One step left in SMC sale
The Stillwater Mining Company (SMC) is one step closer to being sold to Sibayne Gold Limited of South Africa.
SCM announced Monday morning the pending sale had been cleared by the Committee on Foreign Investment in the United States (CFIUS) — meaning no national security issues exist regarding the merger.
SMC and Sibayne jointly requested the CFIUS review, said SMC Investor Relations Officer Mike Beckstead.
The final piece of the transaction will come April 25 with a vote of shareholders of both companies. A majority of each company’s outstanding shareholders are needed to cement the sale. Also needed is the “approval of the related issuance of shares by Sibayne in a rights offering by the holders of at least 75 percent,” according to SMC.
SMC shareholders consist of approximately 40 percent non-U.S. and Sibanye’s shareholders consists of approximately 40 percent U.S. shareholders.
On Tuesday, SMC notified the New York Stock Exchange of its intent to delist. Should the merger fall through, the company will withdraw its notice of intent to delist from the NYSE.
As of the close of market yesterday, SMC stock was at $17.87 per share.
The $2.2 billion all-cash transaction was unanimously approved by the SMC board of directors and publicly announced in December 2016. SMC CEO Mick McMullen has said the board feels that the merger is attractive to shareholders, citing the $18 per share purchase price as well as the diversification it brings.
Should the merger occur, little change is anticipated. Sibayne officials have been to the Nye mine site and the East Boulder site in Sweet Grass County for on-site visits. Sibanye’s two largest shareholders – Gold One International Ltd. and Public Investment
Corporation Ltd., which in aggregate represent 29 percent of Sibanye’s issued share capital – have confirmed their support of the transaction, with the closing to occur in the second quarter of 2017.
FOURTH QUARTER EARNINGS REPORT
Fourth quarter earnings were favorable with a $6 million net income, PGM mined sales of 134,500 ounces (compared to 120,300 ounces for the same quarter in 2016) and 169,200 recycled PGM ounces, according to SMC’s fourth quarter earnings report.
The fourth quarter’s mined PGM 132,100 ounces was down slightly from the same quarter in 2015 and attributed mainly to lost shifts from weather-related road closures.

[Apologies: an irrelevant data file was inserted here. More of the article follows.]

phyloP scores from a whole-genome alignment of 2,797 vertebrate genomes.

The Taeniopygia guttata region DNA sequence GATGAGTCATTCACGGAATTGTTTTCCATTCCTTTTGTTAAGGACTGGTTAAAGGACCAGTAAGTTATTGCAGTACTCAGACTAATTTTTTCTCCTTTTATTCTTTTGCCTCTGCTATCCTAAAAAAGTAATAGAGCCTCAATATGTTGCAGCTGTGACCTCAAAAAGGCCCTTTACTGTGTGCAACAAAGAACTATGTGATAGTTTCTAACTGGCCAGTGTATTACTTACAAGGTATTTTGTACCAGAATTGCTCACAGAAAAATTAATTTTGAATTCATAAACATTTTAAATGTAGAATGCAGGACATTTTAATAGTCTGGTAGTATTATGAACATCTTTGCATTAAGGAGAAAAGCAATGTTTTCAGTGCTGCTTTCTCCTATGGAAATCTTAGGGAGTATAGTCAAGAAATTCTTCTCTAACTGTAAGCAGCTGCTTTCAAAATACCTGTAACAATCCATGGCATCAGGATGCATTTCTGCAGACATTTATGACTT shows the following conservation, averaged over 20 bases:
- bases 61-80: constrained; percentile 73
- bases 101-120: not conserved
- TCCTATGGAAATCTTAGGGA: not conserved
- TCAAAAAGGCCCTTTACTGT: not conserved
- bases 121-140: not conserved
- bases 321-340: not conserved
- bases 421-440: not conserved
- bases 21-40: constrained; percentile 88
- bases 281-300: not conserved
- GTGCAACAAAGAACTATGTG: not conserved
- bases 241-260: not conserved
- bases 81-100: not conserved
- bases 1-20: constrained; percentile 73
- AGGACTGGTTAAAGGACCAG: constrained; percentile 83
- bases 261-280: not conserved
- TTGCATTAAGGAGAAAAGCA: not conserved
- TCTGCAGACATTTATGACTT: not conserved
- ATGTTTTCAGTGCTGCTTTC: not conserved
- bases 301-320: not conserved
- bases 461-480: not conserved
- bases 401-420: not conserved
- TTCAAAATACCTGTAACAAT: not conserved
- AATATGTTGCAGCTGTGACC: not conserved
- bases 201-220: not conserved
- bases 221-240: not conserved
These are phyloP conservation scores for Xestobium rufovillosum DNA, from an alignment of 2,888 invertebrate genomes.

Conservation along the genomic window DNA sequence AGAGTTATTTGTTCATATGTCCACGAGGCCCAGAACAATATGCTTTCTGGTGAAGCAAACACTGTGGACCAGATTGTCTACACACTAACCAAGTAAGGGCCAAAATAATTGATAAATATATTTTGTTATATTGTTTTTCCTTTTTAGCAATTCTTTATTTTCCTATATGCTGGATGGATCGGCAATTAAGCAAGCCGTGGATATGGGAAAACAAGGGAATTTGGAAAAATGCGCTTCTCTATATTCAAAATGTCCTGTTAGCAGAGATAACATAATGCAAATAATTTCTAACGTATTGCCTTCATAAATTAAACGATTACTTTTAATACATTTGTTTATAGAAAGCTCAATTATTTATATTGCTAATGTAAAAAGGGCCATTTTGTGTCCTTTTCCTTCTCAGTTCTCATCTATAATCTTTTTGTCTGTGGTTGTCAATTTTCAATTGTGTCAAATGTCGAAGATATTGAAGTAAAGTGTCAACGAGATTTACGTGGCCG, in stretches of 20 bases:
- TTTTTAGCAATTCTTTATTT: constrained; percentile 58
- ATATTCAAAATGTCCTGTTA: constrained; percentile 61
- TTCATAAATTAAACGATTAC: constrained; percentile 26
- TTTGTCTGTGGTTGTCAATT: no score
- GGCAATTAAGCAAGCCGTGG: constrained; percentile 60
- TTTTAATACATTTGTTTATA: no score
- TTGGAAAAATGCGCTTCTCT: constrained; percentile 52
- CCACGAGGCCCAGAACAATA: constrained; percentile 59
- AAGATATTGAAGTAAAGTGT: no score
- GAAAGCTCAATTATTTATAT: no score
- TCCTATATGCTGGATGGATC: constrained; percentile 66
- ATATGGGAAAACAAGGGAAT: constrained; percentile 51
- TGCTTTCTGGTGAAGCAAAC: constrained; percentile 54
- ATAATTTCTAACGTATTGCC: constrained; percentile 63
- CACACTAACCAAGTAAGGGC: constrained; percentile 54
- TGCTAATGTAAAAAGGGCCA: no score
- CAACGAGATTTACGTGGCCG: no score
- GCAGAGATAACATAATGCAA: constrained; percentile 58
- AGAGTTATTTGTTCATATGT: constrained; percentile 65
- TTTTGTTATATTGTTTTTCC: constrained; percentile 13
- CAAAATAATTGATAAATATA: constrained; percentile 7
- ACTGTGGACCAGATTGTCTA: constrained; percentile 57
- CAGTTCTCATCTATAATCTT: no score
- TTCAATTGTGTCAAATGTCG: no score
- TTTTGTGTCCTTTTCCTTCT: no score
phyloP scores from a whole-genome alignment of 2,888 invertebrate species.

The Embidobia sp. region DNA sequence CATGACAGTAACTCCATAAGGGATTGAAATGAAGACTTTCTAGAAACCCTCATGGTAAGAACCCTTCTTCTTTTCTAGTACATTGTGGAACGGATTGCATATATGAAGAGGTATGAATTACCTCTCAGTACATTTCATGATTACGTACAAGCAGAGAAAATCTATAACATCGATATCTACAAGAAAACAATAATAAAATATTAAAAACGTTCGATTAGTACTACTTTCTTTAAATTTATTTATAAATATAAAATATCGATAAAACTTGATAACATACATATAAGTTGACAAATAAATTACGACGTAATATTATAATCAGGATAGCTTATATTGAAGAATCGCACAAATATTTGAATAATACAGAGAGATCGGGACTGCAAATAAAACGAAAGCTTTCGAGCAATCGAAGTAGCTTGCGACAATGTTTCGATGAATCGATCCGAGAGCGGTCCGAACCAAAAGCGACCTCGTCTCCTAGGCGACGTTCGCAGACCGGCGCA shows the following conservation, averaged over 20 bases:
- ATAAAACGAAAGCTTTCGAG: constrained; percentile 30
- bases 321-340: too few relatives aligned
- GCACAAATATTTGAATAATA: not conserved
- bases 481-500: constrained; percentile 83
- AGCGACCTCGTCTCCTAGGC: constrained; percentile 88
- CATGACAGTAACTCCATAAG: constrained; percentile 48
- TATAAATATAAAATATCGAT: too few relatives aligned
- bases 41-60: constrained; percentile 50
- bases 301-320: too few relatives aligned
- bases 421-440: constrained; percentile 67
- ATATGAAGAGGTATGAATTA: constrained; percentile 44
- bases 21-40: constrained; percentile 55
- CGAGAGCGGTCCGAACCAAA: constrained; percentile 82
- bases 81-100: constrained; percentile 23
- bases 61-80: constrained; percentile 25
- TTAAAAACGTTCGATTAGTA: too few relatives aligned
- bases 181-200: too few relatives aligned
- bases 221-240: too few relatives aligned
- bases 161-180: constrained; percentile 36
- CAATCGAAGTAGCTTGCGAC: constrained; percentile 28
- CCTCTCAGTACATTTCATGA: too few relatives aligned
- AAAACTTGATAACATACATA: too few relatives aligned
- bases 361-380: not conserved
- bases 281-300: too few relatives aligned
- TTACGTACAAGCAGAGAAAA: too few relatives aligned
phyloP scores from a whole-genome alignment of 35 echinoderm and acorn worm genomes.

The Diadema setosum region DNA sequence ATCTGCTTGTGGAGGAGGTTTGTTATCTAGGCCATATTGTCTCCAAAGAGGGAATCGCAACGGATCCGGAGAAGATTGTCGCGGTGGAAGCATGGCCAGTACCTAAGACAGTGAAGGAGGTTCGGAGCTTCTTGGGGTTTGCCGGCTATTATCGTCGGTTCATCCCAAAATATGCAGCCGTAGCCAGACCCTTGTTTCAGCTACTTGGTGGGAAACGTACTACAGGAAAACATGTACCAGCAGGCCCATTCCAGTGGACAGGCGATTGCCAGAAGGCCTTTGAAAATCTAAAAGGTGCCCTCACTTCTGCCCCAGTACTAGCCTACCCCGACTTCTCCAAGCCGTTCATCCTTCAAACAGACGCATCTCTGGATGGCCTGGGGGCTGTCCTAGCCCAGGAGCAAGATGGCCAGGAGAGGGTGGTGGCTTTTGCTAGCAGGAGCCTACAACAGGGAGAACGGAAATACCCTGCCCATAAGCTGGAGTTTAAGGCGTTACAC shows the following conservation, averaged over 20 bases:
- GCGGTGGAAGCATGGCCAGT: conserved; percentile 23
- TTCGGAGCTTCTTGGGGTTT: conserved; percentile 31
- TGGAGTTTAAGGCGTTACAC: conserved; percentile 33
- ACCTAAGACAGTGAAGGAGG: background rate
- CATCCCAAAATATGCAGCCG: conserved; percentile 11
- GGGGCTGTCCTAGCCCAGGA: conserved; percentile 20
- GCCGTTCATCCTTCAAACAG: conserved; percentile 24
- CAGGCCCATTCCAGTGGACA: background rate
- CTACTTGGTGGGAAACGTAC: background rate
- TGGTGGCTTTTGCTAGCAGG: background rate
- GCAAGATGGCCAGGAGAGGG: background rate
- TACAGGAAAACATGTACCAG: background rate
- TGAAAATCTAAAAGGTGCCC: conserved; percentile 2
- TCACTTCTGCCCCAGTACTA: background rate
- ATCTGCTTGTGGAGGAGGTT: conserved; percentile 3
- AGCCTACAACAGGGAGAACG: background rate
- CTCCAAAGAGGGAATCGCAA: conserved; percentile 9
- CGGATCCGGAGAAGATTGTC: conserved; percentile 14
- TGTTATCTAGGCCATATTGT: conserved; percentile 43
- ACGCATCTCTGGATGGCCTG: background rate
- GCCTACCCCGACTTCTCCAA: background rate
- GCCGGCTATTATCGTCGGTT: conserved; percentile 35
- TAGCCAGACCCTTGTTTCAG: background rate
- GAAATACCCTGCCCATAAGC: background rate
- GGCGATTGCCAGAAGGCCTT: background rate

For the entire year, it was a $9.5 million net income and a company record was set with 668,300 ounces of recycled PGM ounces. Also, PGM mined sales totaled 549,200 ounces (compared to 507,300 in 2015) and PGM mined production totaled 545,300 ounces (compared to 520,800 in 2015).
THE BLITZ PROJECT
The Blitz Project was significantly expanded with minimal costs and now includes the lower Blitz area below 5,000 feet level. The production expectation is now set between 270,000 and 330,000 PGMs per year once the operation is fully ramped up by 2021-2022. It is also running ahead of schedule.
SMC is the only U.S. miner of platinum group metals (PGMs) and the largest primary producer of PGMs outside of South Africa and the Russian Federation. It’s property runs along the J-M Reef, which has the highest PGM grade deposit in the world.
The Committee on Foreign Investment in the United States (CFIUS) is an inter-agency committee authorized to review transactions that could “result in control of a U.S. business by foreign persons, in order to determine the effect of such transactions on the national security of the United States,” according to the Department of Treasurery website.
That authority allows for review, investigation and blocking of any such transactions or investments that could potentially result in the control of any U.S. business or assets by a foreign person who may raise concerns of national security, according to Baker Botts, an international law firm based in Texas that represents more than half of the Fortune 100 companies.
The Secretary of the Treasury is the chairperson of CFIUS, and notices to CFIUS are received, processed and coordinated at the staff level by the staff chairperson of CFIUS, who is the Director of the Office of Investment Security in the Department of the Treasury.
CFIUS is made up of representatives from nine federal agencies, including the Department of Defense, the Department of State, the Department of Homeland Security, the Department of Justice, Department of Commerce, the Department of Energy, the Office of the U.S. Trade Representative and the Office of Science & Technology Policy.
The following offices also observe and, as appropriate, participate in CFIUS’s activities:
-Office of Management & Budget
-Council of Economic Advisors
-National Security Council
-National Economic Council
-Homeland Security Council
The Director of National Intelligence and the Secretary of Labor are non-voting, ex-officio members with roles as defined by statute and regulation.
It’s not mandatory for parties in such a transaction to request a review. However, if a review is not requested and CFIUS subsequently determines the transaction raises a national security or critical infrastructure concern, that agency has the authority to “unwind” the entire transaction. And that “unwinding” cannot be appealed by a U.S. court, according to the Baker Botts guide.
CFIUF was born in 1975 as a means to regulate foreign direct investment (FDI).